The organ was built by J.C.Bishop and dates from about 1830. Bishop made at least two organs at Sarsden, though this one is not mentioned in the archive (Laurence Elvin Bishop and Son Organ Builders (Lincoln 1984), see pp112-3). Bishop first supplied a second-hand organ in 1819, then a barrel organ for the church in 1824 (one of his largest models costing £200 – a lot for a barrel organ) and this organ. Although this organ is not documented, it is undoubtedly by Bishop, and must date from 1830 or shortly thereafter. It was moved from the house in 1896, when the church was restored, presumably because the tunes on the barrel organ were by then old-fashioned, and an organist was reliably available.
Bishop was an innovator in his early career (see Nicholas Thistlethwaite The early career of J.C.Bishop organ builder 1807-29 Journal of the British Institute of Organ Studies vol25 pp6-29, including a reproduction of a portrait of JCB painted in 1831). He invented the concussion bellows, an early example of which is to be found in this organ. He also started to re-introduce open wood stops, called Claribella in this case. He helped to develop the swell box, in this case using louvres for swell shutters instead of a sliding front. There are characteristics of Bishop’s organ building practice in the organ: the stop knob discs have his characteristic font and ornamental lines above and below the stop names. Both the manual keys and the pedal keys can be slid into the case. The stops are in a row above the keys, and activate the sliders in the middle of the chest, through the upperboards.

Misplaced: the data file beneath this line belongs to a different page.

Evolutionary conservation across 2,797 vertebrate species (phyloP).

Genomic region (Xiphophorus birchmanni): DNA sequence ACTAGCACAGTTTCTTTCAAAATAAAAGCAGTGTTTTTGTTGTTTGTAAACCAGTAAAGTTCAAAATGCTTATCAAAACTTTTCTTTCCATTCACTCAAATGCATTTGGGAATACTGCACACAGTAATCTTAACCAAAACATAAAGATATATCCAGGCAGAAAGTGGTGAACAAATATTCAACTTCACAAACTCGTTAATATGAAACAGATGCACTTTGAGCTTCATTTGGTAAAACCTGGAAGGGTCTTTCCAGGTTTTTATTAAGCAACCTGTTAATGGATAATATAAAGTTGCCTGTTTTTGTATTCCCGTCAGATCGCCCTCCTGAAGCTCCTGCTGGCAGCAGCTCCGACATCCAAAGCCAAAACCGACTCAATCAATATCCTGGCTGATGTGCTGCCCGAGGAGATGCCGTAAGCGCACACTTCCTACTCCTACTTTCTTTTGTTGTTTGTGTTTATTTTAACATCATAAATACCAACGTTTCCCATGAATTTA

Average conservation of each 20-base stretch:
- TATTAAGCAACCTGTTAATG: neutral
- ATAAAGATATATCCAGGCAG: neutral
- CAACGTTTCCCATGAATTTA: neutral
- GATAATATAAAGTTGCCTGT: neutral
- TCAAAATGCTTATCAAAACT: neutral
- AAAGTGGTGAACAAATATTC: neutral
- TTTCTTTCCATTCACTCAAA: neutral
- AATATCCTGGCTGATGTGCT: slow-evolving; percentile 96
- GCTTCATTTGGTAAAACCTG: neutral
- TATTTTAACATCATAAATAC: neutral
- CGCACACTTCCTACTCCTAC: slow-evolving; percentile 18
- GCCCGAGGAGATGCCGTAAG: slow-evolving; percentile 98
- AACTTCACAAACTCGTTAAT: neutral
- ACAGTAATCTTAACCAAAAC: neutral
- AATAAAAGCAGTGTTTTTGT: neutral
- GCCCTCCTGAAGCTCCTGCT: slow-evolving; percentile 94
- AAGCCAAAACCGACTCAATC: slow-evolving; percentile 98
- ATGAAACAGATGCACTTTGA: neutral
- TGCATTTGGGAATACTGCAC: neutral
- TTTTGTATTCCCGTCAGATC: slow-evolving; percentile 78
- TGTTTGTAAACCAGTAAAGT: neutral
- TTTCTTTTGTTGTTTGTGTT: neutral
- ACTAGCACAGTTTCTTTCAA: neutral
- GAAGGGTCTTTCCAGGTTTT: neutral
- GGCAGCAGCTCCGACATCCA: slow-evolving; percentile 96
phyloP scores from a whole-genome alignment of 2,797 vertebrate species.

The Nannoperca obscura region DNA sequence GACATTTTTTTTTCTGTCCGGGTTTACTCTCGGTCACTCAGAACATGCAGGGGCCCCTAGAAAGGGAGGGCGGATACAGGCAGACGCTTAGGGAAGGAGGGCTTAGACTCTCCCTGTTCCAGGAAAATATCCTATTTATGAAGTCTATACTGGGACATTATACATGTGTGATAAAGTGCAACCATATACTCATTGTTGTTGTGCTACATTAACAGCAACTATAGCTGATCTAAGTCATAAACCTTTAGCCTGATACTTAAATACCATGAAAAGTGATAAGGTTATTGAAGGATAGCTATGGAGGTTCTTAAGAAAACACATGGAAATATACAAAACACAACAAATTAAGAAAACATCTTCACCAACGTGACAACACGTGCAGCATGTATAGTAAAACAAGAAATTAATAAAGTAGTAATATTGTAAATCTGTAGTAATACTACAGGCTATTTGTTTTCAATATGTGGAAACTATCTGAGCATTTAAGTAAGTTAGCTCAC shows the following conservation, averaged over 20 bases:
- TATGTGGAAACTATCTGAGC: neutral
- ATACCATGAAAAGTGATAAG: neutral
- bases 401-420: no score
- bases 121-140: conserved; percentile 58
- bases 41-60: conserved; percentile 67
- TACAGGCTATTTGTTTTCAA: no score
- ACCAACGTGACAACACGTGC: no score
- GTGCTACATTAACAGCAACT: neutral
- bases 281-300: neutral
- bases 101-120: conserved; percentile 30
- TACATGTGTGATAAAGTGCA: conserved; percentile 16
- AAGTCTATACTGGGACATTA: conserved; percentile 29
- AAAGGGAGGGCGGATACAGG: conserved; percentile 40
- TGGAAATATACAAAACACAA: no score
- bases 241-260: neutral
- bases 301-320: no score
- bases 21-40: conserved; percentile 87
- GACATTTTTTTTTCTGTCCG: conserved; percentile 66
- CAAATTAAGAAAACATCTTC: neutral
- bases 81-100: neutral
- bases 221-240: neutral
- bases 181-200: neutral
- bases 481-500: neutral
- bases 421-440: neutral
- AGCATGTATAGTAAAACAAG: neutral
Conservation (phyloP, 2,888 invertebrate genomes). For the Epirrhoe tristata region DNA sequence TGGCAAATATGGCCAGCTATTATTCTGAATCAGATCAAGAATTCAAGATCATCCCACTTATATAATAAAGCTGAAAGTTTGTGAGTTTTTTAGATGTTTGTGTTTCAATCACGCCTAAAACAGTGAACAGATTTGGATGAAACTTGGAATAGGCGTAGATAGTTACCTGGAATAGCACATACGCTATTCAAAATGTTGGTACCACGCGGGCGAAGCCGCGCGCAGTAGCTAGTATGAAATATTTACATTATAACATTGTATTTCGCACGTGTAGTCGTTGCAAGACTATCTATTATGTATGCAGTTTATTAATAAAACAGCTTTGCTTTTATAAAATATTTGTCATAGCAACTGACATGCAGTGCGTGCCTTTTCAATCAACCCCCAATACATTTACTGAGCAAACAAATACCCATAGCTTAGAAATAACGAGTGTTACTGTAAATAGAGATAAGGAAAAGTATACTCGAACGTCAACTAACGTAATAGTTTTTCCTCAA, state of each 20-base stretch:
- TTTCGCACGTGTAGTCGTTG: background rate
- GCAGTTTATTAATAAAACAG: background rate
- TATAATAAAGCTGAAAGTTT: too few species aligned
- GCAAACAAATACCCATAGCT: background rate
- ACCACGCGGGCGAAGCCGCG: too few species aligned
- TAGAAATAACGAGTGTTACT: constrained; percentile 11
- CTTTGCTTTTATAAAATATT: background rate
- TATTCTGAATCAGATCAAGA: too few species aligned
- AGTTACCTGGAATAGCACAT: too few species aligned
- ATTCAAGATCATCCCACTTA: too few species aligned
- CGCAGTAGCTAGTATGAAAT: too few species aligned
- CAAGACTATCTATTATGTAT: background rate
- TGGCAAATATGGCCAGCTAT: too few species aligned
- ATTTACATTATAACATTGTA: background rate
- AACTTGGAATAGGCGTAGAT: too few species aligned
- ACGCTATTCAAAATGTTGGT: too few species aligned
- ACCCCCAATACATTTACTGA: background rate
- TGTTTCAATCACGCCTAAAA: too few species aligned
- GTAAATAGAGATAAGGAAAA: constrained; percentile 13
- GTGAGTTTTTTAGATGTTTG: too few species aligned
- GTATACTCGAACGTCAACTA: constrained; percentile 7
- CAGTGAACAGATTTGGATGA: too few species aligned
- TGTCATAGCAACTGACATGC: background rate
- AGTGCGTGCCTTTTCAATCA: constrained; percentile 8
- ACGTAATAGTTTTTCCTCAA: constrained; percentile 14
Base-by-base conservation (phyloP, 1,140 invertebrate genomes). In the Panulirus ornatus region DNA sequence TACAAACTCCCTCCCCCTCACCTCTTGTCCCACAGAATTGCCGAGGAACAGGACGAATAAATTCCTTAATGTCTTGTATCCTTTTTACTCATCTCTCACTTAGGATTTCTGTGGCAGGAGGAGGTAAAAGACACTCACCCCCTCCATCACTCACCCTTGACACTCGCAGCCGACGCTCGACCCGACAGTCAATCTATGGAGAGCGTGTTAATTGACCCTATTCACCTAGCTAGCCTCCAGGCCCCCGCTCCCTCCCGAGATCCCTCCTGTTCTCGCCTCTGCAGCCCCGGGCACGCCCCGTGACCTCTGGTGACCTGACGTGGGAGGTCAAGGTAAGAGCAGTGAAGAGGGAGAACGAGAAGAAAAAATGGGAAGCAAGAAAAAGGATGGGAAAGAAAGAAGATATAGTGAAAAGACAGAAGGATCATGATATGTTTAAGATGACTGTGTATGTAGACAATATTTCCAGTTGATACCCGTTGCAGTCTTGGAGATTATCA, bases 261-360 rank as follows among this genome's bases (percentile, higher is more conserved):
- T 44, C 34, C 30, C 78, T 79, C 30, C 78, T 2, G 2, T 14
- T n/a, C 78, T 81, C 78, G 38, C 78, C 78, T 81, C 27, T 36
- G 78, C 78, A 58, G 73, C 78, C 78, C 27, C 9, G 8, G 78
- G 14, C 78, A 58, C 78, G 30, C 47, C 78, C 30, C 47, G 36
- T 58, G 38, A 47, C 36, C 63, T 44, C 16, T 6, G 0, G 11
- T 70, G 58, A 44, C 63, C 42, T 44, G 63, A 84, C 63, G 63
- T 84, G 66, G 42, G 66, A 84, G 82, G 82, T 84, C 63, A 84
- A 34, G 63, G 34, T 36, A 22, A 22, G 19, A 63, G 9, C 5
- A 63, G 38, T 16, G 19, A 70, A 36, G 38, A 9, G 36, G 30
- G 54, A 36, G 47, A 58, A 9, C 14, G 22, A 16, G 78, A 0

The organ is in almost completely original condition, which is unusual for chamber organs subsequently moved into churches. Unfortunately the two reed stops have been removed though there are plans to replace them with new ones in Bishop’s style. The metal pipes have been cut down and are now tuned with tuning slides. The organ has suffered recently from an over-heated and de-humidified atmosphere. The exceptionally long keys had twisted so that they were jammed tight, the wind system and the wind chest had sprung leaks so that it was impossible to produce noises. The organ now speaks beautifully into the generous acoustic of this little estate church. It was restored through the generosity of the current owner, Tony Gallagher.
|Open Diapason||-8||(GG AA – F# stopped wood||G – f³ open metal)|
|Stopt Diapason bass||-8||(GG AA – bº stopped wood)|
|Stopt Diapason treble||-8||(c¹ – f³ stopped wood)|
|Dulciana bass||-8||(GG AA – F# stopped wood||G – bº open metal)|
|Dulciana treble||-8||(c¹ – f³ open metal)|
|Claribella||-8||(c¹ – f³ open wood)|
|Principal||-4||(GG AA – f³ open metal)|
|Twelfth||(2⅔)||(GG AA – f³ open metal)|
|Fifteenth||-2||(GG AA – f³ open metal)|
|[Cremona – missing||-8||(c¹ – f³ reeds)]|
|[Hautboy – missing||-8||(gº – f³ reeds)]|
Lever swell pedal, general swell front
Pedalboard draws out to playing position
Key compass: manual GG AA – f³, pedal GG – F# (GG# plays G#)